Friday, August 10, 2012
It has been heartbreaking to read the news lately. A farmer we know from quite near here was killed this week at a very young age by a swarm of ground bees or wasps while he was mowing brush. Another farmer near here was recently killed in a tractor roll over and another well-known Holstein breeder from the state was also killed by a tractor while working on machinery attached to it. We didn't know the latter two personally, but the first gentleman was a fixture in the area from a really nice family that we have known all our lives. Now this story.
Farming can be a great life, if you love the outdoors, if you like to be challenged, if you like to work hard to make a real difference to the world it can be everything to you, truly a way of life....but it is dangerous. Farmers are often ridiculously tired and very stressed, by money worries, weather, the pressure to get crops into the ground and then tended and harvested. Many of the things they do are inherently dangerous and doing them while tired and distracted makes them doubly so.
Large farm animals can be and usually are reasonably gentle, interesting, fun to work with, also challenging, but often in a good way. You can have a very rewarding relationship with even the largest one. However, they can hurt you and sometimes they will.
That same sweet cow that you can walk up to in the pasture for an ear scratch will run right over you if she is panicked or knock you down and stomp on you when she is in season. The gentlest ones that never kick or crowd at milking time can kill you with a swing of her head batting flies off their back in the itchy summertime. In fact the ones most likely to hurt you that way are the tamest ones. They aren't worried about your presence in their stall and they literally forget that you are there. (Imagine if they had horns!)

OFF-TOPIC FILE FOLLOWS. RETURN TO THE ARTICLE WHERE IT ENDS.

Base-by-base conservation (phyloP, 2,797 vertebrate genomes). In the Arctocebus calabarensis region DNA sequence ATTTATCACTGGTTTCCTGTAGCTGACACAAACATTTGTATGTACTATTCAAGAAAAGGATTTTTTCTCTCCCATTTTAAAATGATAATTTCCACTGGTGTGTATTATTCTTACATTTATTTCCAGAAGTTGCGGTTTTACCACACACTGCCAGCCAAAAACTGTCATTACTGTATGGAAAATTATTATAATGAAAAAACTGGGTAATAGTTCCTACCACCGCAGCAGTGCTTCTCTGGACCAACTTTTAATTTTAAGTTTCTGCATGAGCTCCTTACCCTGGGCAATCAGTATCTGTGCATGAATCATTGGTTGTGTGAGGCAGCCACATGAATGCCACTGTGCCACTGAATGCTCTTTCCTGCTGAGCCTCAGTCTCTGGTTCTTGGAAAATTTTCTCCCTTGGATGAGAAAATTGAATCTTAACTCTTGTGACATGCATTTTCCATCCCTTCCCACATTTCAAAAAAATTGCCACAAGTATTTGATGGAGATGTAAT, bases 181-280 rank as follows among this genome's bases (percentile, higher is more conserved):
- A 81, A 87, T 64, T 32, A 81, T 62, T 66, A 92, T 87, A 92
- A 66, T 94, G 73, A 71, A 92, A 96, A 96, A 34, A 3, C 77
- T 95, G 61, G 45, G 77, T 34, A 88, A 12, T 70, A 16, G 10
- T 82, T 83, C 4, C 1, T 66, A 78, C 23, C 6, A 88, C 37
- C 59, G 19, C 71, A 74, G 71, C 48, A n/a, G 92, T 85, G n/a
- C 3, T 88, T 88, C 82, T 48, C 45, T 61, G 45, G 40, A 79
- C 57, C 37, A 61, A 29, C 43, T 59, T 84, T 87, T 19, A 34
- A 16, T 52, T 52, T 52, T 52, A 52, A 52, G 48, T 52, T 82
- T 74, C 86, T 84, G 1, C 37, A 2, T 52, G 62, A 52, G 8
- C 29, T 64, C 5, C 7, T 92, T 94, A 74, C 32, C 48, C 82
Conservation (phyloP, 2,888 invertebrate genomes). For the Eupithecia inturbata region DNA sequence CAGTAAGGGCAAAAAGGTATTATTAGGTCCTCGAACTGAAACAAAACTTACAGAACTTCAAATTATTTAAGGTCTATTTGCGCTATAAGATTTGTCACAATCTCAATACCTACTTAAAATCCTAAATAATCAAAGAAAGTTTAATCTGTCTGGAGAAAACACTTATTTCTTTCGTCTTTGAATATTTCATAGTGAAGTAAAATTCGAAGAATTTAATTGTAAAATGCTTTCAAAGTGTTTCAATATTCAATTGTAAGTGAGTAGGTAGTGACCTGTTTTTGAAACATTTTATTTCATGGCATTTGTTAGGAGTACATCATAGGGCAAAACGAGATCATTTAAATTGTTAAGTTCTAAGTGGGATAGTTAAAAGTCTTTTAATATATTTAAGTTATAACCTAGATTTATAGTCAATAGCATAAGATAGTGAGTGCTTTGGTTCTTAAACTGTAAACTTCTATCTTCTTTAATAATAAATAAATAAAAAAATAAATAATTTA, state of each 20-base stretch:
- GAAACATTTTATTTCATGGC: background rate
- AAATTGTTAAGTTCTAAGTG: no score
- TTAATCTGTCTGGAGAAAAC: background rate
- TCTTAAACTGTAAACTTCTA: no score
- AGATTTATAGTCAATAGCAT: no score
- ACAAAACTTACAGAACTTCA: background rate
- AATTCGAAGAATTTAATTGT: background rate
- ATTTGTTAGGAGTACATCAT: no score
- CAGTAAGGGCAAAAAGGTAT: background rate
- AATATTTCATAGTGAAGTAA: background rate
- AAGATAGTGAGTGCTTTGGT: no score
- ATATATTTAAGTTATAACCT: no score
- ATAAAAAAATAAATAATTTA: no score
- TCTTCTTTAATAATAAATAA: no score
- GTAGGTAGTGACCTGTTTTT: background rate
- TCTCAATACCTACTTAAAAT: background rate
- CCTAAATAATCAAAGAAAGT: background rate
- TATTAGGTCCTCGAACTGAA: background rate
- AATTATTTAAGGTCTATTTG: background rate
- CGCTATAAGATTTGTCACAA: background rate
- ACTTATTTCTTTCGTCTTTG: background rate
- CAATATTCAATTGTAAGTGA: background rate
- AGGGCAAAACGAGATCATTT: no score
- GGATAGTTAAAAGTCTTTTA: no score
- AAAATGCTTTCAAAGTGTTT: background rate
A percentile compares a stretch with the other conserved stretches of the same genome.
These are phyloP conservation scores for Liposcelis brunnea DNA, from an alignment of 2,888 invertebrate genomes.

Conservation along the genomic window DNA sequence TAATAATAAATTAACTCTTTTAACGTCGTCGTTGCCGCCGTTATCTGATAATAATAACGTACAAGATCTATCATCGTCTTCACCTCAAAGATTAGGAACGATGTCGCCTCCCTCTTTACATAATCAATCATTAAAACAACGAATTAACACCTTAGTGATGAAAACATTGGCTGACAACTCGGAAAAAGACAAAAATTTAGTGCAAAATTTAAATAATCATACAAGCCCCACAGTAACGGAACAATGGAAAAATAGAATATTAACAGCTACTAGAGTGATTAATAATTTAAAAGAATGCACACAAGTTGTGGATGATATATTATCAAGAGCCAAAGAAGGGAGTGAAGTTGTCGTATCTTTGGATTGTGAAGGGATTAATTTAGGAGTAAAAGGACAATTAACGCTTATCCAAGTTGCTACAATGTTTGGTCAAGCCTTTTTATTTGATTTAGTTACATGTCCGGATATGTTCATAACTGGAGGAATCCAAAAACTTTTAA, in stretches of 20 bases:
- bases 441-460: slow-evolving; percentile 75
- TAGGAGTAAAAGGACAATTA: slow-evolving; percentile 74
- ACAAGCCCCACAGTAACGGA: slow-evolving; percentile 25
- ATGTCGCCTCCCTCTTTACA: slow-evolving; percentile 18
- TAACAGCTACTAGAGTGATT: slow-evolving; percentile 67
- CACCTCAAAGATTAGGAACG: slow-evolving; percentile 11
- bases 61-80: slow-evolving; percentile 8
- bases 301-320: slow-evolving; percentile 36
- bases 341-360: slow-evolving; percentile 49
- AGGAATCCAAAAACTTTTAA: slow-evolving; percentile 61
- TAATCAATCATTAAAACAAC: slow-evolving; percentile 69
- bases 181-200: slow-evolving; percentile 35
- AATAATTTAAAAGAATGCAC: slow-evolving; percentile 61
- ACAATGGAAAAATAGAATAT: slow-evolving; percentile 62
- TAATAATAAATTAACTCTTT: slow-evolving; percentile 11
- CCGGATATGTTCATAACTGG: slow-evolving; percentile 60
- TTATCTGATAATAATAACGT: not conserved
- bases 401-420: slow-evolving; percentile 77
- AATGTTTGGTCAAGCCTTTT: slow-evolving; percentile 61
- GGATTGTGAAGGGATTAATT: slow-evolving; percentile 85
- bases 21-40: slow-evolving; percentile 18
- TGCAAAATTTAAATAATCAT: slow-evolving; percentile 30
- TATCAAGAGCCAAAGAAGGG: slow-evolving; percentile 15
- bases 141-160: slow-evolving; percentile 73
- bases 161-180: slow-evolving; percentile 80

There isn't one of us here at Northview that hasn't come out on the short end of a kick or a bite, or very much the most often, gotten run over by a frightened or angry horse or cow. I've even had my nose broken by a carelessly flung tail. We all have scars and joint damage to remind us of things animals have done to us over the years. We are lucky though, very, very lucky. We are still here to be reminded of how dangerous farming is.
My heart is truly aching for all these families, but especially for the folks we know best.....and all you farmers and ranchers who stop by to read now and then...you be careful out there today.